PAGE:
Studying the Formation of Visual Impressions
The study of the impact nonverbal behaviours of real and virtual humans exert on the communicative process presents a formidable challenge precisely because the meaning of these phenomena is attributed by way of unconscious inference. The perceivers themselves, therefore, are unaware of how they arrived at their judgments. Yet even though work in this field has only begun, first investigations into the cognitive and emotional processes that govern, on the basis of nonverbal cues, the formation of visual impressions have already yielded results that can contribute to a deeper understanding of the mysterious processes involved in human communication and interaction. The research conducted has been funded by the Deutsche Forschungsgemeinschaft, Bonn, the Fondation Maison des Sciences de l'Homme, Paris, and the Nelson A. Rockefeller Center for Public Policy at Dartmouth College, Hanover, NH.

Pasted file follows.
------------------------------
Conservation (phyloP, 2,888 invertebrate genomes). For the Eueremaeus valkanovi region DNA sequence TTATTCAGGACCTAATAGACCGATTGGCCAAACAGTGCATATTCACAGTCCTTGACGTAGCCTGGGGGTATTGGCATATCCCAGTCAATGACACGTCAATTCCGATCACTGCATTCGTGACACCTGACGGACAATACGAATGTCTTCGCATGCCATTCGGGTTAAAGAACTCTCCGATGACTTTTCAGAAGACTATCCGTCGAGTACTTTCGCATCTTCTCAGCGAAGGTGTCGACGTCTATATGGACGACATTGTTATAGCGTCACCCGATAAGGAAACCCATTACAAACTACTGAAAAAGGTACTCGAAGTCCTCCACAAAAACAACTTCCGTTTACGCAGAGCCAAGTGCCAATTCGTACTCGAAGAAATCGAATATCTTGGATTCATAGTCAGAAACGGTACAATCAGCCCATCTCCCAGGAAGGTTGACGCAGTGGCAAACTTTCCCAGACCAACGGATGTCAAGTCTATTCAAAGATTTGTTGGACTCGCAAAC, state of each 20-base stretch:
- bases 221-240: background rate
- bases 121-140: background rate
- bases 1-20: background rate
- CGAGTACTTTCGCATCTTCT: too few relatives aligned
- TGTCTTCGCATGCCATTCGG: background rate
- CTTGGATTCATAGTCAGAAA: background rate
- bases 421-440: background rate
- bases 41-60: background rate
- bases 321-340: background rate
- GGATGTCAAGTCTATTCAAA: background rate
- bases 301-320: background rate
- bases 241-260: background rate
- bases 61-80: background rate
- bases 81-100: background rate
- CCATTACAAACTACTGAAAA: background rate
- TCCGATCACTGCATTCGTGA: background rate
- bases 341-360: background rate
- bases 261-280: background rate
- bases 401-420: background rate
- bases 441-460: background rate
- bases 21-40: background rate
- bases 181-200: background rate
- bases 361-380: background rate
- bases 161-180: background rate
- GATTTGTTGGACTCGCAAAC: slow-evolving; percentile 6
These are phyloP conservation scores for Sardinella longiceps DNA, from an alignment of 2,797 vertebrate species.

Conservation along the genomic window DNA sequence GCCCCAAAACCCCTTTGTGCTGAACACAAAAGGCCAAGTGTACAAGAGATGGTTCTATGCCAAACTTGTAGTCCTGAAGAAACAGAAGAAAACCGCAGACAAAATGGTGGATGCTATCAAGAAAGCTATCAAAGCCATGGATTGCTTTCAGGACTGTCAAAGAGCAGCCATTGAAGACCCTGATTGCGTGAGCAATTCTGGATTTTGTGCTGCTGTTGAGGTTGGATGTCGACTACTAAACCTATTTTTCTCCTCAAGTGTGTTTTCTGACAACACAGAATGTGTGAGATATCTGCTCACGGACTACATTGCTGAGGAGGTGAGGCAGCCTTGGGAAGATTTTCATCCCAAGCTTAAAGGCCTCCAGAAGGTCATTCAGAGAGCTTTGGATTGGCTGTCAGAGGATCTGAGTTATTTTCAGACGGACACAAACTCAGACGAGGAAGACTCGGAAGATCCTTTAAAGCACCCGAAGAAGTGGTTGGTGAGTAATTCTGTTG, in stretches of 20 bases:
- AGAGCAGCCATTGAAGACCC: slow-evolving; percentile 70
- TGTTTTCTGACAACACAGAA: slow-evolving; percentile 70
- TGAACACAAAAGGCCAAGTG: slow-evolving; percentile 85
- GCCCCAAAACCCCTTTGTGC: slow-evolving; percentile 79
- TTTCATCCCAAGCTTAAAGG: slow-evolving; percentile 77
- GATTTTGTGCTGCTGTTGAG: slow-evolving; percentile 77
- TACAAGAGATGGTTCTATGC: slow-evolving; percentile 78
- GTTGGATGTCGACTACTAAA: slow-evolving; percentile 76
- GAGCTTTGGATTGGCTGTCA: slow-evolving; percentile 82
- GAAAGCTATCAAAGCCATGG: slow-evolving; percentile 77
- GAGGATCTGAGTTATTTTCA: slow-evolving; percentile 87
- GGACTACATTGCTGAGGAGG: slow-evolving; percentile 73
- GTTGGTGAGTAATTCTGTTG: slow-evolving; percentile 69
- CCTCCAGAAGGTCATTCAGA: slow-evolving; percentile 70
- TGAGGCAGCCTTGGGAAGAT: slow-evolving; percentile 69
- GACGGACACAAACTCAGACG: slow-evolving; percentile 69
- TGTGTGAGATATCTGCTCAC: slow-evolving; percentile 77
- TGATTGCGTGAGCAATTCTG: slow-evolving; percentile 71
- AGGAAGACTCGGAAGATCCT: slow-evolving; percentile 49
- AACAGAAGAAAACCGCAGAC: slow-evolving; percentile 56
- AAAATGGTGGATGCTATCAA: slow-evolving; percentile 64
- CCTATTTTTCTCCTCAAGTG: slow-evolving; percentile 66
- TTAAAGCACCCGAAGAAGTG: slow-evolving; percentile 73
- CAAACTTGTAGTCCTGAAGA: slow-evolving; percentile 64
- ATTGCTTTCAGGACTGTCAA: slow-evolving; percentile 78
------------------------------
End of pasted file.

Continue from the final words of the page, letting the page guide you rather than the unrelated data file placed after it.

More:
By now, at least four findings can be considered to be established empirically:
- The formation of impressions based on nonverbal cues is near-instantaneous: in less than a second, the viewer has involuntarily formed a firm opinion as to the characteristics of the person viewed.
- The ‘Image of the Other’ so created is highly differentiated and surprisingly uniform both inter-individually and inter-culturally.
- The key stimuli triggering a certain perception mainly consist of simple patterns.
- The viewer’s impressions are governed much more by the dynamics of the movement behaviour displayed than by a person’s static outer appearance.
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